Outcry over Sydney clone birth claim

The reported birth of cloned baby in Sydney was illegal, immoral and dangerous, the Reverend Fred Nile said today.

Controversial international cloning group Clonaid today claimed to have successfully created its sixth child, a boy said to have been born in a Sydney hospital on February 5.

Clonaid is linked to the quasi-religious Raelian Movement, which believes aliens created life on Earth and cloning is the key to humanity’s survival.

The organisation’s claims have been dismissed as a hoax by the wider scientific, medical and religious communities, due to its failure to produce DNA proof of the babies’ existence.

Head of the Clonaid project, biochemist Brigitte Boisselier, who is in Australia to monitor the birth, said the boy had been released from hospital and was being monitored by a local pediatrician.

“The parents are an infertile couple, and the father is the one who gave the cells to have the baby,” she said.

Rev Nile, the NSW Christian Democratic MLC, said he was suspicious about whether the news was genuine.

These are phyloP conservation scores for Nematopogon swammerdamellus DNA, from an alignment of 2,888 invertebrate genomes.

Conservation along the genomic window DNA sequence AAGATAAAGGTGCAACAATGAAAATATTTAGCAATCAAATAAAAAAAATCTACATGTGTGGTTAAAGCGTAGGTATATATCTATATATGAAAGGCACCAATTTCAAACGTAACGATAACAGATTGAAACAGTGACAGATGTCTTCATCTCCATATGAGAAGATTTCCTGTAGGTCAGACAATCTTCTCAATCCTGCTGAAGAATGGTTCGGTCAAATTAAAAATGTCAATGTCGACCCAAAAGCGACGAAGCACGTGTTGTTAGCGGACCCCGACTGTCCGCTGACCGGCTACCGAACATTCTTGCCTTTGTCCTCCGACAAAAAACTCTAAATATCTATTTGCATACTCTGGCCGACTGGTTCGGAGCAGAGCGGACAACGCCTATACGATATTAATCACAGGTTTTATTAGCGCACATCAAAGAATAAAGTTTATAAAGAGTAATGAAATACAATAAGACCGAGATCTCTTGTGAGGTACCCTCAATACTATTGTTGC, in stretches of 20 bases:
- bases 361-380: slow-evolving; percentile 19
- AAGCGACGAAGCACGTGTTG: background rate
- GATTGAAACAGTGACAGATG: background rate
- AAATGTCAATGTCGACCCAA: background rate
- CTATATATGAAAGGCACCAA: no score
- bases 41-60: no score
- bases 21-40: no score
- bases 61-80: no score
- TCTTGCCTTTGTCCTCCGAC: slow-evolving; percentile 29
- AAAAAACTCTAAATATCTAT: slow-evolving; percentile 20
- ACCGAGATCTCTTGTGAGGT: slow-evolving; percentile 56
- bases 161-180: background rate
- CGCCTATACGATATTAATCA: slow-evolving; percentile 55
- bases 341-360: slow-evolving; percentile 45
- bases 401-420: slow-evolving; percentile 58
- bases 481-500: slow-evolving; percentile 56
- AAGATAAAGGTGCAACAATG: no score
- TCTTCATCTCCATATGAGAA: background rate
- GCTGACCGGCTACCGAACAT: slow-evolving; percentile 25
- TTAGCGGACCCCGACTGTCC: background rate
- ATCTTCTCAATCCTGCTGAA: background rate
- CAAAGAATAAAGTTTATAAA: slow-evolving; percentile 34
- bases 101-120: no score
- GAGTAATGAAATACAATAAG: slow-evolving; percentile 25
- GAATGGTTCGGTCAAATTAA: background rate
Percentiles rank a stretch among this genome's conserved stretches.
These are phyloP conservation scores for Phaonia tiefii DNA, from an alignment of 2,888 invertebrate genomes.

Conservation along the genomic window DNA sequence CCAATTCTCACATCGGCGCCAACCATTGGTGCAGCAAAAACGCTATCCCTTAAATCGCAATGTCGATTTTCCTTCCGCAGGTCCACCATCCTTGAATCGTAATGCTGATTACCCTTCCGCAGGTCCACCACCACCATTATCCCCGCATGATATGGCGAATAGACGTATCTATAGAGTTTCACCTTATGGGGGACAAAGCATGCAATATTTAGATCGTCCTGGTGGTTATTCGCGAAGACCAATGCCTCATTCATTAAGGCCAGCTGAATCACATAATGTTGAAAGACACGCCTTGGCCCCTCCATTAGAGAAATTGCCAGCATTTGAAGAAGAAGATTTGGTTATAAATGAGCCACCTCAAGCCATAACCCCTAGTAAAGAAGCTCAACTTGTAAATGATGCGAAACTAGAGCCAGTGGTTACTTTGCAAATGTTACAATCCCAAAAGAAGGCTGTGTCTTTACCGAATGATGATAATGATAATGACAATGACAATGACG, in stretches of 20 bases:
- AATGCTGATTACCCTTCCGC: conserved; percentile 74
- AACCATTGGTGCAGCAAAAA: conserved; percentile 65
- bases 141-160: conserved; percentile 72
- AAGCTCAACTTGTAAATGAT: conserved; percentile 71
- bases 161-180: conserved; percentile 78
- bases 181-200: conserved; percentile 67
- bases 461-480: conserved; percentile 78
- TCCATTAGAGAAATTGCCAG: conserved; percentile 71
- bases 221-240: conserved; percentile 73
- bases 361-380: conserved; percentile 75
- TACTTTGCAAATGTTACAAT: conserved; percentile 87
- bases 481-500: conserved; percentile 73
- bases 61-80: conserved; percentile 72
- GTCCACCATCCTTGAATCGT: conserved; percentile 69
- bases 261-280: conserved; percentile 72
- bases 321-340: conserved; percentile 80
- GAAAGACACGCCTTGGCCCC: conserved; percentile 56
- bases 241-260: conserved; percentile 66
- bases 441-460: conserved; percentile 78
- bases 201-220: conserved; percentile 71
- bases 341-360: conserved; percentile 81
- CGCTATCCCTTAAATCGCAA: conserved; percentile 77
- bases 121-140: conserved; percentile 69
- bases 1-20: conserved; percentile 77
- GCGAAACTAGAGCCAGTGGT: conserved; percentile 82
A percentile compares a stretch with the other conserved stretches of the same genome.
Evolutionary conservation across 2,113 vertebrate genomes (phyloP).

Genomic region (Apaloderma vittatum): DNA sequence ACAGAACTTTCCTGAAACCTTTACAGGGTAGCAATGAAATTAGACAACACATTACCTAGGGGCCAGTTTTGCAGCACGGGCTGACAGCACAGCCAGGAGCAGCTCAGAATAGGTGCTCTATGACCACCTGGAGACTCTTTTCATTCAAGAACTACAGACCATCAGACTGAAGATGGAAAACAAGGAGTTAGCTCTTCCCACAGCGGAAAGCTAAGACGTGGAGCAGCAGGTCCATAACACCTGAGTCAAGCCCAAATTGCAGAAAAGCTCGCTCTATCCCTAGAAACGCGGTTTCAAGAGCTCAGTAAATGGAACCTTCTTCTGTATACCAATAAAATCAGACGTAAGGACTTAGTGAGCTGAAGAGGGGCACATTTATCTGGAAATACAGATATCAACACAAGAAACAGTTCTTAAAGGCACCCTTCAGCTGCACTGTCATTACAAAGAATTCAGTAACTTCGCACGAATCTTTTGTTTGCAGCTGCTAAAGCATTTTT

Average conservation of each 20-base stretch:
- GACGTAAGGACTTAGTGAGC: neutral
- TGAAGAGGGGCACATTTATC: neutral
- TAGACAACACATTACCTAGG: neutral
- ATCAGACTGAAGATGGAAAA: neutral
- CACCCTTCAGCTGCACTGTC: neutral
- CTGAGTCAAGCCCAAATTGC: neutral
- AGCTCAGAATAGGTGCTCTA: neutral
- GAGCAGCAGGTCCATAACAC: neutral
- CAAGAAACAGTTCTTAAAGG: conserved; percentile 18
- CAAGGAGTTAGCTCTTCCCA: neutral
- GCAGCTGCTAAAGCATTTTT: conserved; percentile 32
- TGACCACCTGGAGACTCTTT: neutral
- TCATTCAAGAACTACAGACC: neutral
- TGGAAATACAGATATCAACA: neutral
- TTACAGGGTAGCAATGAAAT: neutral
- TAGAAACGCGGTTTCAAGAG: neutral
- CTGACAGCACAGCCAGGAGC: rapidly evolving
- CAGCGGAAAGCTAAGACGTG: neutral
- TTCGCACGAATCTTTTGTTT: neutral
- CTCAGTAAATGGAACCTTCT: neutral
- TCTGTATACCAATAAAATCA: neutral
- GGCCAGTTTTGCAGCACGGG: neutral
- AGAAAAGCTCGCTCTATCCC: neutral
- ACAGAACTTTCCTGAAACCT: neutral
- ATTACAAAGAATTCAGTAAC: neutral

But he said if the baby had been cloned, police should investigate.

“We did pass a bill in the state parliament prohibiting cloning so if they have cloned a person … then I believe the police should act and charge all those involved,” Rev Nile said.

“It is illegal as well as immoral, unethical, dangerous.”

Dr Boisselier said the baby was “perfectly healthy and (his) reactions are perfectly normal”.

But Rev Nile said he feared for the child’s health and long-term survival.

“We know from all the animal experiments that they’ve been a disaster … (the cloned animals) have all aged prematurely and died,” he said.

“I think it’s a tragedy that this little boy has been condemned to that probable outcome, that he won’t develop normally and will die prematurely.”

Rev Nile also said there were IVF procedures available to help couples conceive and that cloning was “not the way to go” to sustain the population.

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Source

(Listed if other than Religion News Blog)
AAP, Australia
Feb. 12, 2004
www.smh.com.au

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This post was last updated: Monday, November 30, -0001 at 12:00 AM, Central European Time (CET)